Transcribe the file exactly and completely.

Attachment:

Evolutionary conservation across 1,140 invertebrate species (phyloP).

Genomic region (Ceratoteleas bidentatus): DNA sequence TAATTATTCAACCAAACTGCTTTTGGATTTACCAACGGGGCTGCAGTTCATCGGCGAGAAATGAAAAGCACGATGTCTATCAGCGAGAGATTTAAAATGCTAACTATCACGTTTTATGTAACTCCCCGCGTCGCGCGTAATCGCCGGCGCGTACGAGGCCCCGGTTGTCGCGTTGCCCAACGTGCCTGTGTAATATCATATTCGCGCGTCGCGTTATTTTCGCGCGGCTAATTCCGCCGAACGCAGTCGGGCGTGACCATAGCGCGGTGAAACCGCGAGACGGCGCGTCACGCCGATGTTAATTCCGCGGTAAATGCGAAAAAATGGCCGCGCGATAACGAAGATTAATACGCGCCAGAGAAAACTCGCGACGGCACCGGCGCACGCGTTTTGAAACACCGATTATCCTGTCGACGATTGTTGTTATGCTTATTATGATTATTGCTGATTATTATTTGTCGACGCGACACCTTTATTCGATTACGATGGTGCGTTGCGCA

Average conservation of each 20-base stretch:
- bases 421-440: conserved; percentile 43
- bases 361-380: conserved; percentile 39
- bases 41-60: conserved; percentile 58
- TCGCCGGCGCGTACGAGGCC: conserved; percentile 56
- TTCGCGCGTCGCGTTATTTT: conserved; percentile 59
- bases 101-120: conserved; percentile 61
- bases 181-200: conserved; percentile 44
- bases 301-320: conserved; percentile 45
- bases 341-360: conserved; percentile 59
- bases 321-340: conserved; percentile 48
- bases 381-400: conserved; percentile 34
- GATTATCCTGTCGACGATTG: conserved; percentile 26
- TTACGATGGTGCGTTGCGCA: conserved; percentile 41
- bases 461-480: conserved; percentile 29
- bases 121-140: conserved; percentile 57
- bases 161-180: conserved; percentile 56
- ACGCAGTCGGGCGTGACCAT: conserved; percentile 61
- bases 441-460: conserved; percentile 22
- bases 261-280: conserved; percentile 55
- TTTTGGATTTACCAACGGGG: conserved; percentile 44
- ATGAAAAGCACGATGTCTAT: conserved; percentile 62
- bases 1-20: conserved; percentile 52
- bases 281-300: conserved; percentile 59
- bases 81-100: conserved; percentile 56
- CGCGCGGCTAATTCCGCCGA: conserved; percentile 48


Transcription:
Evolutionary conservation across 1,140 invertebrate species (phyloP).

Genomic region (Ceratoteleas bidentatus): DNA sequence TAATTATTCAACCAAACTGCTTTTGGATTTACCAACGGGGCTGCAGTTCATCGGCGAGAAATGAAAAGCACGATGTCTATCAGCGAGAGATTTAAAATGCTAACTATCACGTTTTATGTAACTCCCCGCGTCGCGCGTAATCGCCGGCGCGTACGAGGCCCCGGTTGTCGCGTTGCCCAACGTGCCTGTGTAATATCATATTCGCGCGTCGCGTTATTTTCGCGCGGCTAATTCCGCCGAACGCAGTCGGGCGTGACCATAGCGCGGTGAAACCGCGAGACGGCGCGTCACGCCGATGTTAATTCCGCGGTAAATGCGAAAAAATGGCCGCGCGATAACGAAGATTAATACGCGCCAGAGAAAACTCGCGACGGCACCGGCGCACGCGTTTTGAAACACCGATTATCCTGTCGACGATTGTTGTTATGCTTATTATGATTATTGCTGATTATTATTTGTCGACGCGACACCTTTATTCGATTACGATGGTGCGTTGCGCA

Average conservation of each 20-base stretch:
- bases 421-440: conserved; percentile 43
- bases 361-380: conserved; percentile 39
- bases 41-60: conserved; percentile 58
- TCGCCGGCGCGTACGAGGCC: conserved; percentile 56
- TTCGCGCGTCGCGTTATTTT: conserved; percentile 59
- bases 101-120: conserved; percentile 61
- bases 181-200: conserved; percentile 44
- bases 301-320: conserved; percentile 45
- bases 341-360: conserved; percentile 59
- bases 321-340: conserved; percentile 48
- bases 381-400: conserved; percentile 34
- GATTATCCTGTCGACGATTG: conserved; percentile 26
- TTACGATGGTGCGTTGCGCA: conserved; percentile 41
- bases 461-480: conserved; percentile 29
- bases 121-140: conserved; percentile 57
- bases 161-180: conserved; percentile 56
- ACGCAGTCGGGCGTGACCAT: conserved; percentile 61
- bases 441-460: conserved; percentile 22
- bases 261-280: conserved; percentile 55
- TTTTGGATTTACCAACGGGG: conserved; percentile 44
- ATGAAAAGCACGATGTCTAT: conserved; percentile 62
- bases 1-20: conserved; percentile 52
- bases 281-300: conserved; percentile 59
- bases 81-100: conserved; percentile 56
- CGCGCGGCTAATTCCGCCGA: conserved; percentile 48